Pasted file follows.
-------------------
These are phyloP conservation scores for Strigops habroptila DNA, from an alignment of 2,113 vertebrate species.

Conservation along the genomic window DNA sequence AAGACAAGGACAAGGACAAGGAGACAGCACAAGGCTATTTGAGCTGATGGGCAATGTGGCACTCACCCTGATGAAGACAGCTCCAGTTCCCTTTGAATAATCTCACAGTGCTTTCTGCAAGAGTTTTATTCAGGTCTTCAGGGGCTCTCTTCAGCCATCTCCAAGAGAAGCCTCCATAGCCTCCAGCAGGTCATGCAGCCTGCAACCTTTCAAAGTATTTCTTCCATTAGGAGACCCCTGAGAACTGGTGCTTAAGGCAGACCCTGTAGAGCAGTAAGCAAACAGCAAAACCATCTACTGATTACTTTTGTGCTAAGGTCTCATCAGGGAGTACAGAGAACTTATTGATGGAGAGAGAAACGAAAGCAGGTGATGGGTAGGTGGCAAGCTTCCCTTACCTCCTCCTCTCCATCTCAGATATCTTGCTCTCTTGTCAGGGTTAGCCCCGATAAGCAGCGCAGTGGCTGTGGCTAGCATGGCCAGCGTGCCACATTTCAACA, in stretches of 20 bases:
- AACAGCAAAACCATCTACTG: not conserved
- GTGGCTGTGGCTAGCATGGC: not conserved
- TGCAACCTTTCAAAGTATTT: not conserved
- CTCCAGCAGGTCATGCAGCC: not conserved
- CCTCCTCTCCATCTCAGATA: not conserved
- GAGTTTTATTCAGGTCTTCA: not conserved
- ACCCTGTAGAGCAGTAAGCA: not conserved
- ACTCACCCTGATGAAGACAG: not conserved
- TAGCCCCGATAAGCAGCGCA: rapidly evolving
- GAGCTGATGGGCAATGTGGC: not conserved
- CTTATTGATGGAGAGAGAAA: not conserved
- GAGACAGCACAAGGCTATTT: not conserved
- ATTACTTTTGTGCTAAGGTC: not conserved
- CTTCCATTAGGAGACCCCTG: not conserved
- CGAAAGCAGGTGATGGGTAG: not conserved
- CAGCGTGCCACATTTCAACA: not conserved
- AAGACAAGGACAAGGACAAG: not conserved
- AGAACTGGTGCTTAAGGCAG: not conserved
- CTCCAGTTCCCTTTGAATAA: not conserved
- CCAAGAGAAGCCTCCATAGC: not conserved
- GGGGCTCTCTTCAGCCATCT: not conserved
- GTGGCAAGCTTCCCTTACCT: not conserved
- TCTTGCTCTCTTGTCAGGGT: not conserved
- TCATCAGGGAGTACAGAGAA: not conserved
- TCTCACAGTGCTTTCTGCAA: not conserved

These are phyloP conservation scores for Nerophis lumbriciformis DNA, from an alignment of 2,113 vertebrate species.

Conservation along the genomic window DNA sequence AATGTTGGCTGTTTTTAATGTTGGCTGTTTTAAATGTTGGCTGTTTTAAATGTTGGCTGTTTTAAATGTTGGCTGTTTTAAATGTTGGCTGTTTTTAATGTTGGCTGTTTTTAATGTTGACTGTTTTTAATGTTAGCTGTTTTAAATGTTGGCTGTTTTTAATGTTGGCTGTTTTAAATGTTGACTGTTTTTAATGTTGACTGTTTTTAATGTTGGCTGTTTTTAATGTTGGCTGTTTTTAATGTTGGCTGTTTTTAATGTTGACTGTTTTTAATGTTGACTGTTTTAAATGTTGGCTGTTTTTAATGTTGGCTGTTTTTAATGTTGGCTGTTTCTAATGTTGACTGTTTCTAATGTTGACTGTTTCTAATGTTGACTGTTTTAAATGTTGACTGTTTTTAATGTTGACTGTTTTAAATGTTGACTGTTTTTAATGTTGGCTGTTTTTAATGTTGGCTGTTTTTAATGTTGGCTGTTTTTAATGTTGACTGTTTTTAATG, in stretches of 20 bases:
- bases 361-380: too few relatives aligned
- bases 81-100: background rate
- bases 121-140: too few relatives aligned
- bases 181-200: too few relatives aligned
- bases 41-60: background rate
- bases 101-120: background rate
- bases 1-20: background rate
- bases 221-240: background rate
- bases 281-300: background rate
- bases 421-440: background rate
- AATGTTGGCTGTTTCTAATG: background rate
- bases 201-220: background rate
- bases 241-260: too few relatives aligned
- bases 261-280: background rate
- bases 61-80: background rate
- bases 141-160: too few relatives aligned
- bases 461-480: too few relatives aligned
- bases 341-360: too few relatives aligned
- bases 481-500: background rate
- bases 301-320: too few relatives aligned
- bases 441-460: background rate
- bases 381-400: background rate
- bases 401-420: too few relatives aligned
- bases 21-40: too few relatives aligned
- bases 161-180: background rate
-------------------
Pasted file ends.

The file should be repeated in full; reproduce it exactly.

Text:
These are phyloP conservation scores for Strigops habroptila DNA, from an alignment of 2,113 vertebrate species.

Conservation along the genomic window DNA sequence AAGACAAGGACAAGGACAAGGAGACAGCACAAGGCTATTTGAGCTGATGGGCAATGTGGCACTCACCCTGATGAAGACAGCTCCAGTTCCCTTTGAATAATCTCACAGTGCTTTCTGCAAGAGTTTTATTCAGGTCTTCAGGGGCTCTCTTCAGCCATCTCCAAGAGAAGCCTCCATAGCCTCCAGCAGGTCATGCAGCCTGCAACCTTTCAAAGTATTTCTTCCATTAGGAGACCCCTGAGAACTGGTGCTTAAGGCAGACCCTGTAGAGCAGTAAGCAAACAGCAAAACCATCTACTGATTACTTTTGTGCTAAGGTCTCATCAGGGAGTACAGAGAACTTATTGATGGAGAGAGAAACGAAAGCAGGTGATGGGTAGGTGGCAAGCTTCCCTTACCTCCTCCTCTCCATCTCAGATATCTTGCTCTCTTGTCAGGGTTAGCCCCGATAAGCAGCGCAGTGGCTGTGGCTAGCATGGCCAGCGTGCCACATTTCAACA, in stretches of 20 bases:
- AACAGCAAAACCATCTACTG: not conserved
- GTGGCTGTGGCTAGCATGGC: not conserved
- TGCAACCTTTCAAAGTATTT: not conserved
- CTCCAGCAGGTCATGCAGCC: not conserved
- CCTCCTCTCCATCTCAGATA: not conserved
- GAGTTTTATTCAGGTCTTCA: not conserved
- ACCCTGTAGAGCAGTAAGCA: not conserved
- ACTCACCCTGATGAAGACAG: not conserved
- TAGCCCCGATAAGCAGCGCA: rapidly evolving
- GAGCTGATGGGCAATGTGGC: not conserved
- CTTATTGATGGAGAGAGAAA: not conserved
- GAGACAGCACAAGGCTATTT: not conserved
- ATTACTTTTGTGCTAAGGTC: not conserved
- CTTCCATTAGGAGACCCCTG: not conserved
- CGAAAGCAGGTGATGGGTAG: not conserved
- CAGCGTGCCACATTTCAACA: not conserved
- AAGACAAGGACAAGGACAAG: not conserved
- AGAACTGGTGCTTAAGGCAG: not conserved
- CTCCAGTTCCCTTTGAATAA: not conserved
- CCAAGAGAAGCCTCCATAGC: not conserved
- GGGGCTCTCTTCAGCCATCT: not conserved
- GTGGCAAGCTTCCCTTACCT: not conserved
- TCTTGCTCTCTTGTCAGGGT: not conserved
- TCATCAGGGAGTACAGAGAA: not conserved
- TCTCACAGTGCTTTCTGCAA: not conserved

These are phyloP conservation scores for Nerophis lumbriciformis DNA, from an alignment of 2,113 vertebrate species.

Conservation along the genomic window DNA sequence AATGTTGGCTGTTTTTAATGTTGGCTGTTTTAAATGTTGGCTGTTTTAAATGTTGGCTGTTTTAAATGTTGGCTGTTTTAAATGTTGGCTGTTTTTAATGTTGGCTGTTTTTAATGTTGACTGTTTTTAATGTTAGCTGTTTTAAATGTTGGCTGTTTTTAATGTTGGCTGTTTTAAATGTTGACTGTTTTTAATGTTGACTGTTTTTAATGTTGGCTGTTTTTAATGTTGGCTGTTTTTAATGTTGGCTGTTTTTAATGTTGACTGTTTTTAATGTTGACTGTTTTAAATGTTGGCTGTTTTTAATGTTGGCTGTTTTTAATGTTGGCTGTTTCTAATGTTGACTGTTTCTAATGTTGACTGTTTCTAATGTTGACTGTTTTAAATGTTGACTGTTTTTAATGTTGACTGTTTTAAATGTTGACTGTTTTTAATGTTGGCTGTTTTTAATGTTGGCTGTTTTTAATGTTGGCTGTTTTTAATGTTGACTGTTTTTAATG, in stretches of 20 bases:
- bases 361-380: too few relatives aligned
- bases 81-100: background rate
- bases 121-140: too few relatives aligned
- bases 181-200: too few relatives aligned
- bases 41-60: background rate
- bases 101-120: background rate
- bases 1-20: background rate
- bases 221-240: background rate
- bases 281-300: background rate
- bases 421-440: background rate
- AATGTTGGCTGTTTCTAATG: background rate
- bases 201-220: background rate
- bases 241-260: too few relatives aligned
- bases 261-280: background rate
- bases 61-80: background rate
- bases 141-160: too few relatives aligned
- bases 461-480: too few relatives aligned
- bases 341-360: too few relatives aligned
- bases 481-500: background rate
- bases 301-320: too few relatives aligned
- bases 441-460: background rate
- bases 381-400: background rate
- bases 401-420: too few relatives aligned
- bases 21-40: too few relatives aligned
- bases 161-180: background rate